Gertie and Bridget go to the library

Gertie stepped into Flories’ school library and took a deep breath. The smell of exposed wood, binding glue, and dust greeted her.
The school library had started as the personal collection of Julia Flories, a witch and part-time botanist, whose goal was to create a school that united magic practitioners and non-magically-inclined individuals alike. After her death, it continued to be grown by those who wanted to study her collection and shared her vision to enable others to learn about both the sciences and magic. It was the tallest and deepest building on campus, as far as anyone knew. It stretched so far into the sky that magical bindings were in place in lieu of structurally sound architecture.
“Can I help you?” The woman at the front desk was pleasantly plump, with cheeks that touched the rim of her large glasses as she smiled.
“Yes, thank you,” Gertie said. Everyone needed help in this library. It was far too large to just walk around and find what one was looking for. “I’m looking for the Flowers of Dark Meadow series?”
The librarian frowned. “I believe you could check out the electronic version on our website-”
“I like physical books.” Gertie shrugged. “I can be old fashioned about some things.”
The librarian grinned. “Our young adult selection is on the sixth floor.” She pushed a section of her desk and it moved away, granting her an exit, and moved back into place once she was clear. “If you’ll follow me…”
The librarian led Gertie to a small wooden platform next to one of the towering bookshelves. The platform was just a step above the normal floor, but it had a wooden waist-high railing nonetheless that the librarian and Gertie ducked under.
Checking to make sure Gertie was next to her, the librarian gripped the railing. “Sixth floor,” she said.
The platform shot into the air.
Gertie jolted a bit, not expecting the speed.
The platform lifted through a perfectly sized hole in the second floor, and then the third. Gertie looked down and saw a few teachers on one of the levels, staggering under armfuls of books to distribute to their students.
The platform finally stopped, and Gertie and the librarian ducked under the railing and paced along the shelves.
“Hm…” The librarian stopped in front of a shelf that was labeled “twelfth century biological sciences”. She looked confused.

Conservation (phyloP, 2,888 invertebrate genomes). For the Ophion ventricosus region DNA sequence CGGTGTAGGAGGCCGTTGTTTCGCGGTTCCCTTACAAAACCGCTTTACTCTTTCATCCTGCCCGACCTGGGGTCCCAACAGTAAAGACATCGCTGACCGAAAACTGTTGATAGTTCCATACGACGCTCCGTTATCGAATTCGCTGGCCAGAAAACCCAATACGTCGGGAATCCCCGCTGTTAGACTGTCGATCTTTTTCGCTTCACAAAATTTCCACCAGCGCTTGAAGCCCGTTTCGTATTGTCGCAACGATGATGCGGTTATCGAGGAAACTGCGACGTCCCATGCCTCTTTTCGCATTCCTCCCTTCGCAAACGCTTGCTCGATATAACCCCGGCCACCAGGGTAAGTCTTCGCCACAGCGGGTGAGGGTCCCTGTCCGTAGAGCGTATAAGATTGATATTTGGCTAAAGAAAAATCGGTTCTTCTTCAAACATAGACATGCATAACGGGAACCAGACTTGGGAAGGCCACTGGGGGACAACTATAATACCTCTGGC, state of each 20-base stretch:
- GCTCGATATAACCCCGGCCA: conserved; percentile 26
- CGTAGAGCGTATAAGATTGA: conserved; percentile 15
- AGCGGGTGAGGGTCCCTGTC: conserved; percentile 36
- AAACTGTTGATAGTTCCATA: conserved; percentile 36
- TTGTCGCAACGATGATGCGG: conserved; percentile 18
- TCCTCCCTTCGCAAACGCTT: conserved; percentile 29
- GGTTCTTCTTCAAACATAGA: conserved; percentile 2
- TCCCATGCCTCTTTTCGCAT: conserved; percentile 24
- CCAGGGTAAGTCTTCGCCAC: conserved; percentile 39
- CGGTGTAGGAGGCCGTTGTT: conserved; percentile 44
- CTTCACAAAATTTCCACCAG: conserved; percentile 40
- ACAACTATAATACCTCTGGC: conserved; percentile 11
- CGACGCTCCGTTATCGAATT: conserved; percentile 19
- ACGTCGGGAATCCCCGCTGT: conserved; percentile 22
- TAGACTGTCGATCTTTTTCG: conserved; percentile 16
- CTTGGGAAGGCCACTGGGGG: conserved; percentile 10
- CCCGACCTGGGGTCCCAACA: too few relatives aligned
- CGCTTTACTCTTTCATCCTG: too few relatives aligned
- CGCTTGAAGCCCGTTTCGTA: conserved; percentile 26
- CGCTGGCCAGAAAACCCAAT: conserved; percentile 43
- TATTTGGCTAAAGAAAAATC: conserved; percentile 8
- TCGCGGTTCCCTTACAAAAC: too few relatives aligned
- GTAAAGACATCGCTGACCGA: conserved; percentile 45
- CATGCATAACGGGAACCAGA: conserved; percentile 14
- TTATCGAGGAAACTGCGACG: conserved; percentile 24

“What is it?” Gertie asked.
“The young adult fiction should be here.”
Gertie squinted, and made out a paper note on one of the higher shelves, next to the sign that labeled the section. “Miss?” She pointed it out to the librarian.
The librarian touched the side of the bookcase.
“Eleventh shelf,” she said. The shelves slid out into a staircase, leaving their books to float in their absence. The librarian climbed, and fetched the note.
“Of course.” The librarian sighed, climbing back down to Gertie. “It seems one of our ghost librarians moved the young adult fiction section.”
“They haven’t been open to learning the computer system and-” A book flew at the librarian’s head and she ducked. She pushed her glasses back up her nose, and Gertie noticed a spark of enchantment on the glass.
“Viola, please.” The librarian directed her words to an empty space in the air. “Where did it get moved?”
Gertie watched the librarian tilt her head and listen to the ghost of a former librarian.
“Did you really think that appropriate?” the librarian asked. She must have heard an answer in the affirmative, because she sighed again.
“One of the librarians moved the young adult section down to the negative tenth level. I can take you-”
The bell at the front desk rang and a ruckus of childish babble floated up. The librarian leaned over the railing and looked down to the ground floor. She bit her lip. “There’s a field trip today, I forgot. Give me one moment.”
The librarian went to a door labeled “Faculty Only” and returned with a candle. “This will lead you to the right section and shelf.” The librarian lit the candle with a match from her pocket. The candle wick sparked with flame for a moment, and a ball of light lifted from the candle all together.
It hung in midair, and the librarian cupped it into her hand. She spoke to it as if it was a person. “Negative tenth floor, section 31W, shelf 12-11. Got that?”
The ball of light danced about in confirmation, and flew through the air back to the platform.
It waited patiently for Gertie to join it.
Gertie stood next to it awkwardly. It didn’t move. Gertie placed her hand on the railing, like the librarian had done.
“Negative tenth floor,” she said, hesitantly. The platform started plummeting, the candle glow by her side.
Once Gertie and the hovering flame were past the ground floor, there were torches lighting the darkness. Even more comforting, though, was the light that Gertie’s little pathfinder granted her.
The platform slowed and stopped, and Gertie ducked under the railing again to stand on the negative tenth floor. As soon as she was gone, the platform flew up and away. Someone else must have called it.
Carefully, in case the platform came back, Gertie stared down the hole the platform would have eventually descended. She saw torch lined walls as far as the eye could see. It seemed that there was no end to the books in this library.